Investigating Drug Use in the State of South Dakota Through Syndrome Surveillance

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South Dakota is diverse from the rest of the country in many ways. Specifically, the drug use in this state does not reflect the national opiate trends; South Dakota is stuck in a “meth bubble”, and according to the Substance Abuse and Mental Health Services Administration (SAMHSA), 0.88% of South Dakota’s population has used methamphetamine. Understanding the scope of addiction in a population requires a multifaceted approach. One method for assessing addiction is through overdose mortality; however, it does not consider deaths from diseases caused by substance use such as tobacco. A second method is the SAMHSA survey which calls individuals in each location and asks about their drug use habits. This method does not consider individuals without a permanent residence or telephone number, i.e. homeless persons, and relies on self-report. The Syndromic Surveillance System records the symptoms a patient exhibits when admitted to the ER, as well as the patient’s diagnosis. This project utilized the Syndromic Surveillance System to explore emergency room usage related to drug use across South Dakota. The current study investigated age, sex, and geographic differences in drug use events. Results demonstrated sex and age differences in the number of emergency room visits related to drug use events. These findings can help provide a better understanding of the scope of substance use disorders in South Dakota.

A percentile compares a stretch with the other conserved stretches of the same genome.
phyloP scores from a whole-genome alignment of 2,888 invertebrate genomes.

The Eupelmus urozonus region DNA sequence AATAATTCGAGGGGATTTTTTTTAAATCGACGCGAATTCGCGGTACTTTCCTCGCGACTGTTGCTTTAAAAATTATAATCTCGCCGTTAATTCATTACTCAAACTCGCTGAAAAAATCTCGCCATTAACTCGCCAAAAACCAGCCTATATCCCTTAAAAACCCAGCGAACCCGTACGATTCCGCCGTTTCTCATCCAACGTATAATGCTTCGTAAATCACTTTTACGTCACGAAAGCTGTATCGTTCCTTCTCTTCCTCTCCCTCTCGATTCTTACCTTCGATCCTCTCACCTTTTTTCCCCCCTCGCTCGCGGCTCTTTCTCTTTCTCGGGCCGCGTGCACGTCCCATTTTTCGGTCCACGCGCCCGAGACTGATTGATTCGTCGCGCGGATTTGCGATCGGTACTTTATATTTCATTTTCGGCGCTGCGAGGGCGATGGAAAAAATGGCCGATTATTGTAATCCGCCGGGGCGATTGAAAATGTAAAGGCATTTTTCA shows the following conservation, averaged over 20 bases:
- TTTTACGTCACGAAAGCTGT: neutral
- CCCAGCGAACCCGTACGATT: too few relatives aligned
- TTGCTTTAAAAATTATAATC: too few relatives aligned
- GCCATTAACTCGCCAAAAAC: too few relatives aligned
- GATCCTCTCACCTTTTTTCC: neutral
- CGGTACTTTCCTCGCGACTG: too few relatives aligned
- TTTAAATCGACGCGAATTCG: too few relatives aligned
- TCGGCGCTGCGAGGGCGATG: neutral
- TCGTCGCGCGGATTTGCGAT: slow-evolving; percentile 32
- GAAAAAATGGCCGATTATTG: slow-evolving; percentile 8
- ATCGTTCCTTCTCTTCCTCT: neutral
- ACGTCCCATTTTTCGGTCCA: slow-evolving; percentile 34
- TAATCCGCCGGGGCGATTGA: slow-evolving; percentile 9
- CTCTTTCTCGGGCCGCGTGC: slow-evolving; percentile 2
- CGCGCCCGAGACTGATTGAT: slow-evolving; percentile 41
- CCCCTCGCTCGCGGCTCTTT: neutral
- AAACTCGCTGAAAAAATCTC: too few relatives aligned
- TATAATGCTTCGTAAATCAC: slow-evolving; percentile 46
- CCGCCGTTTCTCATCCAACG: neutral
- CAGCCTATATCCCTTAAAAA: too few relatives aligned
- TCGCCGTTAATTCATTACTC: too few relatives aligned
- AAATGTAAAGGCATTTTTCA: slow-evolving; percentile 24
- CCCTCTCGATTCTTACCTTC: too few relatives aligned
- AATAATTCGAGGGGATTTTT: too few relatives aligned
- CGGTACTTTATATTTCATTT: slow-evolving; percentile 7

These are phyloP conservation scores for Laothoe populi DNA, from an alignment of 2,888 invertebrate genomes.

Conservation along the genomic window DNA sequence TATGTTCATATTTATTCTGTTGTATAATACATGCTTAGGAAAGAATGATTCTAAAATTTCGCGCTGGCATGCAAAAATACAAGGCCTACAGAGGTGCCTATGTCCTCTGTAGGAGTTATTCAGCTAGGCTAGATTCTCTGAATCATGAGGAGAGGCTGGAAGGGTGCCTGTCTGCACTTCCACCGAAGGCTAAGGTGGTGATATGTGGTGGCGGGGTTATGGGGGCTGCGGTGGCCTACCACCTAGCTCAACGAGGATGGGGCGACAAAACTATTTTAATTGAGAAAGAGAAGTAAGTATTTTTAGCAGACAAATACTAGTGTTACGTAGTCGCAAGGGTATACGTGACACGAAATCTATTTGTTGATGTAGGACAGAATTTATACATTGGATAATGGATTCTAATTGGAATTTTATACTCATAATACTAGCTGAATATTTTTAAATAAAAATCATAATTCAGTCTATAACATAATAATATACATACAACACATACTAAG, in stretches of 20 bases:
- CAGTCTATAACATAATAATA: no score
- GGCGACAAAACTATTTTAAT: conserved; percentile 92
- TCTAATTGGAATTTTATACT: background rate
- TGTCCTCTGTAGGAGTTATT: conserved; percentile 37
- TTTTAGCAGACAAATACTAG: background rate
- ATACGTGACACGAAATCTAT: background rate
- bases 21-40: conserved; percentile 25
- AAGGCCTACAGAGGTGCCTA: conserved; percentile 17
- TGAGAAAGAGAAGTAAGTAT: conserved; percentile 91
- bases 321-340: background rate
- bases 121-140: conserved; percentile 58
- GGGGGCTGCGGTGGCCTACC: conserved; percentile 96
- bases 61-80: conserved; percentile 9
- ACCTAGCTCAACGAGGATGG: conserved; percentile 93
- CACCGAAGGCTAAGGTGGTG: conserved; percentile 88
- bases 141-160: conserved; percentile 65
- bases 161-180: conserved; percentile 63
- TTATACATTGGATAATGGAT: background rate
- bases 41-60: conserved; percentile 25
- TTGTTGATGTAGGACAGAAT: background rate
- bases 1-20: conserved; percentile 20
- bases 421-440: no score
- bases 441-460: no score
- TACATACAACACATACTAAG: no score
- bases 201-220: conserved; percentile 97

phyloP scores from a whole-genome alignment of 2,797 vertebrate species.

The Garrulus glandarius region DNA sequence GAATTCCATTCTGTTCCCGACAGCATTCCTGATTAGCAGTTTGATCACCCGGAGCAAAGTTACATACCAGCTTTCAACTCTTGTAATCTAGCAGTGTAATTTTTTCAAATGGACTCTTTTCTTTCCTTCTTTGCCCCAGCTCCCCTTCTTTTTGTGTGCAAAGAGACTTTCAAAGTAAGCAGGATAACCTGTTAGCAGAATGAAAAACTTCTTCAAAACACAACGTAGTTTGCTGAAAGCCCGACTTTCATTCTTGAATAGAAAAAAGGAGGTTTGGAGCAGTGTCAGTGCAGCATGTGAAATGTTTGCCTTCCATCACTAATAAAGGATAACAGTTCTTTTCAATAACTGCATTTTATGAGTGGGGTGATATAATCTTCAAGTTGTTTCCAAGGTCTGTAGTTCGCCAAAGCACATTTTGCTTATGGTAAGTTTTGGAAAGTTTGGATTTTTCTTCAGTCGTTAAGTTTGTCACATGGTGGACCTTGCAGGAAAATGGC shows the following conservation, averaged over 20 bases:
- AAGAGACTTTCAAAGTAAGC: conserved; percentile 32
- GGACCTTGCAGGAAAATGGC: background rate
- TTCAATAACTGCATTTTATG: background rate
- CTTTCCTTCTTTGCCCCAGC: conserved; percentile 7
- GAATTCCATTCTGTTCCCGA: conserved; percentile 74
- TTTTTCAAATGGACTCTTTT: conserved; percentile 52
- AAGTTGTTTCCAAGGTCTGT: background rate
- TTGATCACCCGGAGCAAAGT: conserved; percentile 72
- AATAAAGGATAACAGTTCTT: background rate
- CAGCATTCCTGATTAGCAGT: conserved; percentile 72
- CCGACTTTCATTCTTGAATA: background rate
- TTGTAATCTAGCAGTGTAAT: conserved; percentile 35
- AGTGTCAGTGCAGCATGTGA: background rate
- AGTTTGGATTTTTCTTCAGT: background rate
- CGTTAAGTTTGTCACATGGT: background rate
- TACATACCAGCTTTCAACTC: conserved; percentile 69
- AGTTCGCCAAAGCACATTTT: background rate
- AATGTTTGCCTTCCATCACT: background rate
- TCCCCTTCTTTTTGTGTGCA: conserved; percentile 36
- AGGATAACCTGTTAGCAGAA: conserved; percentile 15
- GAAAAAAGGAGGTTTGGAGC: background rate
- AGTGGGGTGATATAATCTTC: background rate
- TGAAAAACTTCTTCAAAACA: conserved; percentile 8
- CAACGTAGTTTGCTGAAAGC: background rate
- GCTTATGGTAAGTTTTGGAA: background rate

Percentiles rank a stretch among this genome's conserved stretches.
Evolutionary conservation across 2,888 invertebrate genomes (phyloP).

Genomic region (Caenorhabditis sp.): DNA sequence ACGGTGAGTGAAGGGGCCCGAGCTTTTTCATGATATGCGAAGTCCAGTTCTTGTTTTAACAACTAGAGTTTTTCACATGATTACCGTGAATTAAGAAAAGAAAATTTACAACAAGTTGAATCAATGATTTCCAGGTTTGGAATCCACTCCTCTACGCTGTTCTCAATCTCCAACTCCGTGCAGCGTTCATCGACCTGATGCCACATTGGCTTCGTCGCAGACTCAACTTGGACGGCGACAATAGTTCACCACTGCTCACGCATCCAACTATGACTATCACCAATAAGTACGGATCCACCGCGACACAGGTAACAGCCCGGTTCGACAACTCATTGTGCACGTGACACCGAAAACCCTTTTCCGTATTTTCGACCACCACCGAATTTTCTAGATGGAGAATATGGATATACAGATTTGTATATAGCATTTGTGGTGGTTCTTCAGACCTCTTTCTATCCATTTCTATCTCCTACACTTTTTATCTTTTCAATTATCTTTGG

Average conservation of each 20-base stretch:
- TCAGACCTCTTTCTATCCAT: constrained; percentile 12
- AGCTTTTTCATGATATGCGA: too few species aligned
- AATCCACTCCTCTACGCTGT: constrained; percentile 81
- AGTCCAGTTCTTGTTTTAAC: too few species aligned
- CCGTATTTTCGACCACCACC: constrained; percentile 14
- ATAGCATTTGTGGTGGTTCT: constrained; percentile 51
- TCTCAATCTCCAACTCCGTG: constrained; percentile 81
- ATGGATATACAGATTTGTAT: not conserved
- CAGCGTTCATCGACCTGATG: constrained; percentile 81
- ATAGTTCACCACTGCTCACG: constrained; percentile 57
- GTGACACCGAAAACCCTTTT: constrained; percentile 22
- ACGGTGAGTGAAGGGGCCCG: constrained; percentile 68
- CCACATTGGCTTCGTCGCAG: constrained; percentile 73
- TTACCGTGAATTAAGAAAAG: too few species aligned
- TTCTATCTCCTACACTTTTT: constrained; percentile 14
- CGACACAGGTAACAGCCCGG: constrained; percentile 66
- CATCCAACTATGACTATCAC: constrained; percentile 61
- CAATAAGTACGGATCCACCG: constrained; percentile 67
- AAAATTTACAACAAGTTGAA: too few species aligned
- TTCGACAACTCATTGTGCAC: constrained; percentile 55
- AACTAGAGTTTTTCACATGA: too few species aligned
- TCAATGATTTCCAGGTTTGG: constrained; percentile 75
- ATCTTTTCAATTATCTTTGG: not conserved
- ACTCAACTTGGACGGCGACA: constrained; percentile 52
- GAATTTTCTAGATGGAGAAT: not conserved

First Advisor

Lisa McFadden

Research Area

Basic Biomedical Science

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